Changes in the Arctic Ecosystem

Changes in the Arctic Ecosystem lesson plan

The Earth’s ecosystem—including the Arctic—is very fragile, and polar bears are among many creatures and plants that face an uncertain future. Discover more about how these magnificent creatures may be affected.

  • 1.

    Students find out why polar bears’ future may be threatened by changes in the Earth’s climate. Students conduct research about a variety of perspectives on the issue. Locate the polar bears’ habitat on a map. For magnificent animal photographs, locate resources such as The Last Polar Bear: Facing the Truth of a Warming World by Steven Kazlowski.

  • 2.

    Students apply their knowledge to depict polar bears in their natural habitat. This Arctic scene, which might make a great science fair project, is made with recycled items so it is even more Earth friendly. Here are a few ideas:

  • 3.

    With Crayola Model Magic® compound, cover a cardboard base to look like snow. Place a recycled plastic container on the base. Mold a dome of modeling material over it to look like an igloo, the traditional home of native people living in the Arctic. Attach a small tunnel as an entrance. With a modeling tool, press gently into the compound to draw ice blocks on the outside of the igloo. Use Model Magic pieces and Crayola Glitter Glue to embellish the igloo in the sparkling snow. Air-dry the glue.

  • 4.

    To make polar bears, shape Model Magic ovals for their bodies and heads. Press them together and smooth the seam. Add legs made with short, thick rolls of compound. Bend them for a realistic look. Shape tiny, rounded ears. Attach the pieces to the body and head. Use a contrasting color to shape eyes, ears, a nose, and mouth. Place the polar bears in the scene. Give them a few sparkles with Glitter Glue, too. Air-dry your scene at least 24 hours before handling.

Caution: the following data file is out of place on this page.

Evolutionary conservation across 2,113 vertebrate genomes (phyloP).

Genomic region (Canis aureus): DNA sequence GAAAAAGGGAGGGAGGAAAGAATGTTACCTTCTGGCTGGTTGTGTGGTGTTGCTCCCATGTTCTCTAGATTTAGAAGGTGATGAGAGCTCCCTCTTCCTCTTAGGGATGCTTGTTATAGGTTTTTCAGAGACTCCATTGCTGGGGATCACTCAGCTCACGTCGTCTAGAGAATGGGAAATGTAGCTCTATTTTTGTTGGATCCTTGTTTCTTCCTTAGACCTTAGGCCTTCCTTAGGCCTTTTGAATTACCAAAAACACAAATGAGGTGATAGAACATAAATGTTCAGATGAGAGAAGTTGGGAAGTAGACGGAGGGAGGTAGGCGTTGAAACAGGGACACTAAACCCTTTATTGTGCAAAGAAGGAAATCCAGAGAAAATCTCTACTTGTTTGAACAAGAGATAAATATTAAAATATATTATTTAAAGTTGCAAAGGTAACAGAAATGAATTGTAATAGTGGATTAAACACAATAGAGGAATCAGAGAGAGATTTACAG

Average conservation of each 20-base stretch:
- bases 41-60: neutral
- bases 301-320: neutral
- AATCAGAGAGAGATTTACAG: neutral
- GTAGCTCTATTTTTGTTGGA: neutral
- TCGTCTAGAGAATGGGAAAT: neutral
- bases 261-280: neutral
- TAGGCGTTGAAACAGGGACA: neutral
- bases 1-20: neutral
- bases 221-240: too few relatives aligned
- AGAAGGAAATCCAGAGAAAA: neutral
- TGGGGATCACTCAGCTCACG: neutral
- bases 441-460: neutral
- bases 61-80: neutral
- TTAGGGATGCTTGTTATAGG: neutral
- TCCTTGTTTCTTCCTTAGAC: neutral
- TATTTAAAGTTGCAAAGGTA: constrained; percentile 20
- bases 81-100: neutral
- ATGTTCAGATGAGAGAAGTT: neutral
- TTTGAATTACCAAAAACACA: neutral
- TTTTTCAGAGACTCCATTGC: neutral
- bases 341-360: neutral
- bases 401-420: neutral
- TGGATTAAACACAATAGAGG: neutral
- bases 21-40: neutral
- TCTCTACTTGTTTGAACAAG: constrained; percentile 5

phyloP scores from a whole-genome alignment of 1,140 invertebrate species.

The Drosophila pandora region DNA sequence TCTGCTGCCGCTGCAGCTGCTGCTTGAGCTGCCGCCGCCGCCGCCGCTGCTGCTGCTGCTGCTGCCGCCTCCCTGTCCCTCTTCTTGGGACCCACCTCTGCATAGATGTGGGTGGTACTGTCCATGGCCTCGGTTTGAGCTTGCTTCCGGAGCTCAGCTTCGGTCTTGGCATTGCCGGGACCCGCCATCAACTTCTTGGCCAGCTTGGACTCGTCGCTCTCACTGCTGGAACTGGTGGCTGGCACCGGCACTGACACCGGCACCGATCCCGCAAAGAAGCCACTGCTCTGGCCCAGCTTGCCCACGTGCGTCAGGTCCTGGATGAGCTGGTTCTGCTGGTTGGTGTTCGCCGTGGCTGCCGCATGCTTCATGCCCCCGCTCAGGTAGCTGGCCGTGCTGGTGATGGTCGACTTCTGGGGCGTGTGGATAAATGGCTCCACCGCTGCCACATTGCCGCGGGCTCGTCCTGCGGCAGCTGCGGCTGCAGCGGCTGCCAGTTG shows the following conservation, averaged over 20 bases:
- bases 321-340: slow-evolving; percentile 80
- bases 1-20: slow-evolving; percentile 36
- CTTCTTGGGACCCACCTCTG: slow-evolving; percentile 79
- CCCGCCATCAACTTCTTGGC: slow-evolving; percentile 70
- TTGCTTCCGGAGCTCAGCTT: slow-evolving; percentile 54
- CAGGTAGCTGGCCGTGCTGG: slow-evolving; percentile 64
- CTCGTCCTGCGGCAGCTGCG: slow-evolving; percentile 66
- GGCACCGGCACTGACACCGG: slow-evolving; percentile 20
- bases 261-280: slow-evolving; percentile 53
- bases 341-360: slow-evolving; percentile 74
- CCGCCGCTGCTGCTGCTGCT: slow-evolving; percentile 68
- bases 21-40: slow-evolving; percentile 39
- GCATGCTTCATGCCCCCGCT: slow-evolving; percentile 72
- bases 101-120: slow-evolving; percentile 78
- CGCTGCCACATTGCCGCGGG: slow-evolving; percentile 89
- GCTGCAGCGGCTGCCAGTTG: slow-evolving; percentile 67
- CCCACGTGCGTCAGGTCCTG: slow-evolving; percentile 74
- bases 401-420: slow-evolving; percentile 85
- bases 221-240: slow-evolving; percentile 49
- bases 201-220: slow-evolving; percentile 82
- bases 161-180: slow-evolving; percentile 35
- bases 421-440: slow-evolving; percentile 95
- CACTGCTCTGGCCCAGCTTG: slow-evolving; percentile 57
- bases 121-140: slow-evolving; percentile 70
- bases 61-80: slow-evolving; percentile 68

• 5.

    Display the polar sculpture and orally present information about the effects of the Earth’s warming climate on polar bears.

Standards

  • LA: Read and comprehend informational texts, including history/social studies, science, and technical texts, in the complexity band proficiently.
  • LA: Refer to details and examples in a text when explaining what the text says explicitly drawing inferences from the text.
  • LA: Integrate information from several texts on the same topic in order to write or speak about the subject knowledgeably.
  • LA: Engage effectively in a range of collaborative discussions with diverse partners on grade level topics and texts, building on others' ideas and expressing their own clearly.
  • LA: Report on a topic or text, tell a story, or recount an experience with appropriate facts and relevant, descriptive details, speaking clearly at an understandable pace.
  • SCI: Ask questions about the natural and human-built worlds.
  • SCI: Construct original explanations of phenomena using knowledge of accepted scientific theory and linking it to models and evidence.
  • SS: Use appropriate resources, data sources, and geographic tools to generate, manipulate, and interpret information.
  • VA: Use different media, techniques, and processes to communicate ideas, experiences, and stories.
  • VA: Use different media, techniques, and processes to communicate ideas, experiences, and stories.

Adaptations

  • Possible classroom resources include: Polar Bears by Gail Gibbons; Polar Bears: A Nature Watch Book by Dorothy Hinshaw Patent; Great Ice Bear: The Polar Bear and the Eskimo by Dorothy Hinshaw Patent; Polar Babies by Susan Ring
  • In small groups, students research the history of igloos. How are igloos insulated? What are the differences between the three types of igloos? Challenge students to build an authentic replicas of each of the igloo types using blocks created from Crayola Model Magic compound.
  • How are polar wildlife and plants affected by climate change? What can humans do to reduce our carbon footprint? Students investigate these questions and report on their findings in an electronic format.
  • You class has been invited to spend a month studying polar bears! You must discover where in the world you will be traveling, how you will be transported to that region, the climate you will be living in, as well as what it may be like to live with the polar bears. In small groups, students investigate these items and write entries into personal journals to document this adventure. Upon returning home, students can audio-tape journal entries onto a class computer and attach the audio files to an original sketch of the adventure, created using Crayola Colored Pencils.